The Answer Was Right There
I haven't posted anything on the Korg M3 in over 6 years! But it's still my go-to synth and it gets used anytime I need a sound other than guitar, bass, or organ. I had to replace the touchscreen several years ago, but it's been running like a top since and I hope it lasts for at least another 10 years. While the M3 is now far below the state of the art, it is so deep in terms of programmability and flexibility that I don't feel like I've plumbed even a quarter of its capability. And to my ears, it still sounds wonderful. It just doesn't seem worthwhile to replace it. I have a feeling that 95% of keyboard workstation players are like this – they only scratch the surface of what their instruments can actually do and they upgrade because their instrument breaks down or they want some more contemporary sounds, rather than because it's holding them back.
Recently, two music projects have reminded me of just how capable the M3 is.
First, I've been trying to put together a band with another guitarist. We've been getting together in my little studio, refining a small set list before we add other players. One thing we've been missing in our practices is some reverb for the vocals. My old Lexicon LXP-15 bit the dust so I didn't have reverb to use with my PA system. But the answer was sitting beside us in the same room: The M3. I just patched the M3 into an auxiliary bus on my PA mixer, set a few parameters, and voilà – we now have reverb. And an excellent sounding reverb at that. Now, I don't think I'd want to drag along the M3 to a gig just to be a reverb unit, but for practicing in my little studio where the M3 already sits, it's a great solution and one that is already paid for.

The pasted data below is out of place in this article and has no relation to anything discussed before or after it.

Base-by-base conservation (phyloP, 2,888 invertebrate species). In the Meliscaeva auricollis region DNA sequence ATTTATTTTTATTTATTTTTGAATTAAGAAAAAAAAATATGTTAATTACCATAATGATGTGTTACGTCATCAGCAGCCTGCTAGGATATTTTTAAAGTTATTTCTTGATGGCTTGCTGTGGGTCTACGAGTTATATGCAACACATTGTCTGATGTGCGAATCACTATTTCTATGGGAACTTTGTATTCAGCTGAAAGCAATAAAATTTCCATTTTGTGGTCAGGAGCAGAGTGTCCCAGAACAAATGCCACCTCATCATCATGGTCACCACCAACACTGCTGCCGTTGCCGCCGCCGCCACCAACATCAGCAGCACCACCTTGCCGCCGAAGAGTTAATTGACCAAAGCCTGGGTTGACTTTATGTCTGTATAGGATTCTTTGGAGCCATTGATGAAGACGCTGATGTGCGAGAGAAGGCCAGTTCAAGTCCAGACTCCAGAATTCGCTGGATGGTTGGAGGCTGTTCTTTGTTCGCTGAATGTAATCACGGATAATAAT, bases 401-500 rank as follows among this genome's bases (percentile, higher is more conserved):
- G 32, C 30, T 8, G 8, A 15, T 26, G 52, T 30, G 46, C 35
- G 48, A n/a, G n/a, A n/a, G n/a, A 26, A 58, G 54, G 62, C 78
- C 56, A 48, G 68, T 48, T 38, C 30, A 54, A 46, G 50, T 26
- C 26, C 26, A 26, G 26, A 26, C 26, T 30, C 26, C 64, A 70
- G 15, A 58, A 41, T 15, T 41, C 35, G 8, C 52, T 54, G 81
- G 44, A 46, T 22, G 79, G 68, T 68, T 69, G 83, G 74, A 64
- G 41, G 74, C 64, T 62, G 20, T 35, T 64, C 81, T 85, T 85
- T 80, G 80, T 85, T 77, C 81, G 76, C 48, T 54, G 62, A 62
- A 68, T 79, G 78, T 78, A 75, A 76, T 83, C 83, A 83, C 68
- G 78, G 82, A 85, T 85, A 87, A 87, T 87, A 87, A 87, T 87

The second project I'm working on is rekindling my looping rig. This time, I've added guitar synth via a Boss SY-200. The SY-200 is an amazing little device, but it lacks built-in effects. M3 to the rescue. It really puts the final polish on the SY-200's sounds. In this project, taking the M3 to a gig is completely acceptable because I'm using the M3 as part of my looping rig anyway. Having all of the M3's effects available to process the SY-200's sound is an embarrassment of riches. And many of those effects will "stereo-ize" a mono source, addressing another of the SY-200's limitations. The downside is that it's going take precious effects slots from the M3 itself, but looping is primarily a guitar endeavor for me, so it shouldn't be a problem.
While researching how to do both of these tasks (I can't remember the exact procedure for everything the M3 can do, it's just too vast), I was reminded of how incredible the M3's effects section is. 170 effects algorithms covering, well, damn near everything. Seriously, pretty much anything you'd want to use effects for – FOH live sound, recording, vocal enhancement, dynamics processing, guitar or bass amp modeling, specialized sound effects, mastering – the M3 can probably manage it. Whatever odd ball effect it is that you want, the M3 probably has it. And they all sound pretty good too, and in many cases, really good. The routing of audio to, from, and between effects is incredibly flexible. It essentially integrates a full-featured, multi-bus digital mixer to the effects engine. Many effects parameters are modulation destinations for MIDI and the M3's controllers, so the options for real-time control over the effects are myriad. The only real limitation of the M3's effects is that you can only run 8 of them at once
(although many of the algorithms actually provide multiple effects in one
"slot"). That's plenty for my band and looping projects, but it does
force some compromises when you're sequencing songs on the M3.
All in all, I've owned several hardware-based multi-effects units in my life and none of them offered anywhere near the range, flexibility, audio quality, and real-time control of the M3. And that's ironic since the M3's primary purpose isn't even effects!
If Korg made a hardware version of the M3's effects (including the routing and real-time control) and priced it reasonably, I would absolutely buy it.